A Great Debate: E-Book or Paperback–Which Do You Prefer?

I really enjoyed this post. So how about you? Which do you prefer, and why?

Write of Passage

ebook-vs-printI used to work with a girl who never bought books–NEVER bought books.

Before you light your torches and sharpen your pitchforks I should probably mention she does READ books–she reads all the time; however, she only reads e-books, and only if they are free.

I’ve known people on both sides of the spectrum: those who only read e-books (old coworker) and those who only read paperbacks (my mother).

I’m sure most of you, like me, fall somewhere in the middle.

My personal philosophy: It doesn’t matter as long as you read.

Let me make a confession: I was once one of those people who used to touch, dust, and eye-caress my paperbacks, swearing to them I’d never betray them by downloading an e-book. Yeah, well I also swore I’d never join Facebook and twitter, so . . . (cough, cough)

Life changes and so do we. Granted, I didn’t buy my first e-book until last year…

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11 thoughts on “A Great Debate: E-Book or Paperback–Which Do You Prefer?

  1. It is not one or tuther, it is both. They compliment your brain. E books are great for quick sneaky reading, or book trails and testing out new authors. Reading genre’s you’ve not tried, for educational and information gathering . But for relaxing, relishing and thoroughly seeping intò; I need to hold the jacket in my hand. I need to feel the whisp of air that catches my cheek as i turn the pages. In my oppinion there is room for both. We drive cars but we still walk, one will never replace the other; ink and keyboard. A place for both.

      • I had never read an E book until last August, when I downloaded a kindle reader from Amazon. I can only use my personal experience, i expect front lit would make it easier on the eyes. *whispering* Dylan between the sheets should be saved for other practices…

  2. Paperback every time for me. I like to possess a book and ‘e’ just doesn’t feel like real. E-books have their place, but my bookshelves would look so dull if all they held was a Kindle.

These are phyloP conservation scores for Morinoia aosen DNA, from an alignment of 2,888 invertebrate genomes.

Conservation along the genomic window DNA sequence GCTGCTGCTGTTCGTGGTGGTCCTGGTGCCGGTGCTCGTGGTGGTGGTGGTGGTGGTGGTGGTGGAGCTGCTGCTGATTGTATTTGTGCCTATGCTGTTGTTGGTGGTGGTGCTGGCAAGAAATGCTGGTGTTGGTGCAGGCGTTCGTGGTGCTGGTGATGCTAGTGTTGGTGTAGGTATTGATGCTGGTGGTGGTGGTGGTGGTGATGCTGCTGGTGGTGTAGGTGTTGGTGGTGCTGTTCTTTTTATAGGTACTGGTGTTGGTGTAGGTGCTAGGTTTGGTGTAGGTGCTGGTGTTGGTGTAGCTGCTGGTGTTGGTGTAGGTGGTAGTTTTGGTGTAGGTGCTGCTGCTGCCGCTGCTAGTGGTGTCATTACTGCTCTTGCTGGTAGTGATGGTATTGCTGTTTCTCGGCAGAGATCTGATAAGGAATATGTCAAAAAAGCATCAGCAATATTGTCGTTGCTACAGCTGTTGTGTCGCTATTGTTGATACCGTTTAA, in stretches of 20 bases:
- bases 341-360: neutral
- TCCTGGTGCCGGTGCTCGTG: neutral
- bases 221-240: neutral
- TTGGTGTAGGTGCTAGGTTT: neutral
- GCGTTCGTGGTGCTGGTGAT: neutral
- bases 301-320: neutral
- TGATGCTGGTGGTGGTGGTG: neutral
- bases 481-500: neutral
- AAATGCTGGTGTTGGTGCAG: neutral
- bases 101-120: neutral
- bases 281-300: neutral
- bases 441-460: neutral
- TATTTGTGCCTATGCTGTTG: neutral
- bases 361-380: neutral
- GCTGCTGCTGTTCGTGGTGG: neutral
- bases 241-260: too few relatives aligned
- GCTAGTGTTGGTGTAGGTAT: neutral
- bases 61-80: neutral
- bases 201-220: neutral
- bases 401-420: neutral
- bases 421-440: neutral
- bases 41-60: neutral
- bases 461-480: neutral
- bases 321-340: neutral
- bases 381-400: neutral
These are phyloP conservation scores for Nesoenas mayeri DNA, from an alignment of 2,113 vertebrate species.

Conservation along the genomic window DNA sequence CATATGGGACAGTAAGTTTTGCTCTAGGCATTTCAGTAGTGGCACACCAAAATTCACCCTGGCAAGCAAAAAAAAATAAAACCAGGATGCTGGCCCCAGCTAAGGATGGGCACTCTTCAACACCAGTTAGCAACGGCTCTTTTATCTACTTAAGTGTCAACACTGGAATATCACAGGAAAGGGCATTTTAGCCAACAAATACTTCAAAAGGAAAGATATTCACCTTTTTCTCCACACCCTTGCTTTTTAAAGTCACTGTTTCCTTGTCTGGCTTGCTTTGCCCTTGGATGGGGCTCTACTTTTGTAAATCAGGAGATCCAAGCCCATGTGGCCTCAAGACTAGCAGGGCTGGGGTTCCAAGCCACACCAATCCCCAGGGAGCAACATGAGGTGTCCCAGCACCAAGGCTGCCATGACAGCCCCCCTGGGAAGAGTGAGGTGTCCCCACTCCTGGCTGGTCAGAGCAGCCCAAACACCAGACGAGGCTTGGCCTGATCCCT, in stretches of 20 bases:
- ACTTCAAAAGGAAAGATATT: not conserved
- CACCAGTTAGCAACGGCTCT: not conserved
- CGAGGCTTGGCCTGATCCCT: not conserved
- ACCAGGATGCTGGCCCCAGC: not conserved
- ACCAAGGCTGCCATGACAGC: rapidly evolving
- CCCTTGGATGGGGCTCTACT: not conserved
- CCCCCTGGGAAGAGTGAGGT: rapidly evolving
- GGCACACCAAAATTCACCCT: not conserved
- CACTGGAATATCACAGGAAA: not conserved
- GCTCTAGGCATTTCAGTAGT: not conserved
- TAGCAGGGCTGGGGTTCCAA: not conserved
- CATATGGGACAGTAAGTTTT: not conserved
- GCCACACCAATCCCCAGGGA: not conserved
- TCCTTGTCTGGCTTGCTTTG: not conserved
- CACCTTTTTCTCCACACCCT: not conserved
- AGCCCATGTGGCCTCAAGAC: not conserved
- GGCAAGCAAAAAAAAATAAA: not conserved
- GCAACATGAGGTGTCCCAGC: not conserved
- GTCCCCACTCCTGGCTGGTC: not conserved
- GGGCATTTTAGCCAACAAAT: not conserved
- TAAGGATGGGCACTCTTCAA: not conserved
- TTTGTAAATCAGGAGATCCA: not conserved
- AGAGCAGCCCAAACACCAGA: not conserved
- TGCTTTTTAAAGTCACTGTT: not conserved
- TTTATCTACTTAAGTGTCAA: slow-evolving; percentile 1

3. When you’ve 1500 books, many out of print, most lovingly chosen individually for content and/or looks, and the vast majority with a personal history attached (when and where bought, who with and other associations) I’m not sure how an ereader replaces all that. And don’t get me started in the sensuality of ‘real’ books!

    Having said that, I have a Kindle on which I have a few texts; I’ve yet to complete anything I’ve started on there, though ‘Second Chance’ will of course be an exception!

    • You’ve just hit one of the disadvantages of the Kindle on the head. Not the library you’ve built up (why would you need to get rid of such treasure just because you have a kindle?) but how easy it is not to give ebooks a chance to grab you. Its the downside of ebooks being cheaper, and not physical. You’re less likely to feel an attachment to the text early on and therefore your commitment to keep reading is lessened. That’s certainly been the case for me (that’s not to say I’ve stopped reading a lot of books, but I can count the times I’ve done that with physical books on one hand in 40 years of reading).

  4. I love real books, no floor to ceiling, just bookcases and bookshelves and books in every room. I couldn’t see the attraction in ebooks. But … I started using them for reviewing, and working, and suddenly, I’m reading a zillion ebooks. Probably faster than a ‘real’ book, but maybe because I don’t sit down and enjoy that long luxurious read. Quick hit I guess rather than sensual pleasure. A ‘real’ book is a different experience. And, I have run out of space for books too 😦

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